PARIS/BRUSSELS (Reuters) - A 29-year-old Frenchman believed to have returned recently from fighting with Islamist militant rebels in Syria has been arrested for the killing of three people at Brussels’ Jewish Museum last month, prosecutors said on Sunday.
Mehdi Nemmouche was detained on Friday after a random check at a bus terminal in the French city of Marseille showed he was carrying a Kalashnikov rifle, another gun and ammunition similar to those used in the shooting last weekend, French and Belgian prosecutors said.
Paris prosecutor Francois Molins told reporters Nemmouche had been carrying a video where a voice resembling his own claims responsibility for the shootings.
European governments have become increasingly worried that citizens going to fight in Syria will import Islamist militancy on their return.
Nemmouche served five jail terms in France before spending most of 2013 in Syria, Molins said.
“During his last stay in jail, he was noticed for extremist (Islamist) proselytism,” Molins said. “He spent over a year in Syria, where he seems to have joined the ranks of combatant groups, jihadist terrorist groups.”
Belgian federal prosecutor Frederic Van Leeuw told a separate news conference that the Kalashnikov had been wrapped in a flag with the inscriptions of the Islamic State of Iraq and the Levant (ISIL), an ultra-conservative militant group reconstituted from an earlier incarnation of al Qaeda and active in Syria and Iraq.
An Israeli couple and a French woman were killed when a man entered the Jewish Museum in the centre of the Belgian capital on May 24 and opened fire with a Kalashnikov. A Belgian man remains in critical condition in hospital.
A 30-second video clip from the museum’s security cameras released by police showed a man wearing a dark cap, sunglasses and blue jacket entering the building, taking a rifle out of a bag and shooting into a room before calmly walking out.
The attack evoked memories of the killing of four Jews in 2012 at a school in France by Mohamed Merah, a gunman inspired by al Qaeda.
After Nemmouche’s arrest was announced, President Francois Hollande said France was determined to do all it could to prevent radicalised youths carrying out attacks.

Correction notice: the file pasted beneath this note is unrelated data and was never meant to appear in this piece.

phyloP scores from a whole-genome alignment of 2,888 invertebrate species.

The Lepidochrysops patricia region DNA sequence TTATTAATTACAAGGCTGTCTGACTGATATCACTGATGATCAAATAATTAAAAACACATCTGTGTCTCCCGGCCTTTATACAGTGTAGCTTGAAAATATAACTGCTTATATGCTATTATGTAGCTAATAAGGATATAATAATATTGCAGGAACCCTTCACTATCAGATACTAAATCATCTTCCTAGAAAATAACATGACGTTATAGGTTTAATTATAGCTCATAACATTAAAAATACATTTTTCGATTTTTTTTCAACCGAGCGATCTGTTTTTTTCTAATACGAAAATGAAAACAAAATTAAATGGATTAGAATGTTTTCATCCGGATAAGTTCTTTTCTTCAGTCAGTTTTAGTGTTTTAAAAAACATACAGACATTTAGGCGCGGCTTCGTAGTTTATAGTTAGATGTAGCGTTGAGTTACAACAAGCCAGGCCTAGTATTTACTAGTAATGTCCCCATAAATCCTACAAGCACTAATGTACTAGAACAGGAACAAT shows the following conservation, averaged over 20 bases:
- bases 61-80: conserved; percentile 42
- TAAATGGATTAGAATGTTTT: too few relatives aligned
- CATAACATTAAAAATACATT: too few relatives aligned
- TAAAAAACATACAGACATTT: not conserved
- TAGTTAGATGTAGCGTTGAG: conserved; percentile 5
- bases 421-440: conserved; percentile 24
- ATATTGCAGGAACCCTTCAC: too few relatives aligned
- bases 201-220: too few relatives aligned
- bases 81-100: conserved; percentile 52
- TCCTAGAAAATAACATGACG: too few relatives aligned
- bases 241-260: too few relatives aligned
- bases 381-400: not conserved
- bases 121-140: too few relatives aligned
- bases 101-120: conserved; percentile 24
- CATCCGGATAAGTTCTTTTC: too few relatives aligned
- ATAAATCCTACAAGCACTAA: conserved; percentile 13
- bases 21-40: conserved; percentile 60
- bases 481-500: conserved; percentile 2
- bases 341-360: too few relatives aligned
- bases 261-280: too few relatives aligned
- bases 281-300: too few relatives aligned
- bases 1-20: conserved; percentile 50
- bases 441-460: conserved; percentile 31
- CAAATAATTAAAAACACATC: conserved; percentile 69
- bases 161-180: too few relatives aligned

“We will monitor those jihadists and make sure that, when they come back from a fight that is not theirs, and that is definitely not ours, ... they cannot do any harm,” he told reporters. “We will fight them, we will fight them, and we will fight them.”
He said about 700 French jihadists were either in Syria or had returned to France after fighting there, a major concern in a country that is home to both Europe’s largest Jewish and Muslim communities, the latter mostly of North African origin. (Full Story)
France announced new policies in April that aimed to prevent young Muslims becoming radicalised and to stop French citizens joining the Syrian civil war.
Nemmouche is being held on suspicion of murder, attempted murder and possession of weapons, all in the context of terrorist activity, Molins said, adding that the suspect had made no comment on the accusations.
Soulifa Badaoui, who has worked as a lawyer for Nemmouche the suspect in the past, told BFM TV that he was “not observant at all” at the time.
Belgian federal magistrate Erik Van der Sypt told Reuters that Belgium would seek Nemmouche’s extradition from France.
European Jewish Congress President Moshe Kantor urged more action to stop hate crimes.
“...For too long, authorities in Europe have acted speedily after the fact,” he said in a statement. “It is now time for all ... to make the prevention of these vicious crimes a top priority.”
Security around all Jewish institutions in Belgium was raised to the highest level after the shooting, and French authorities also stepped up security after two Jews were attacked the same day as they left a synagogue in a Paris suburb wearing traditional Jewish clothing.
About half of Belgium’s 42,000-strong Jewish population live in Brussels. France’s Jewish community is the largest in Europe at some 550,000, though violence such as the 2012 school murders and economic woes have prompted an increase in emigration to Israel or elsewhere.
Additional reporting by Nicolas Bertin and Jean-Baptiste Vey in Paris and Phil Blenkinsop in Brussels; Editing by Kevin Liffey
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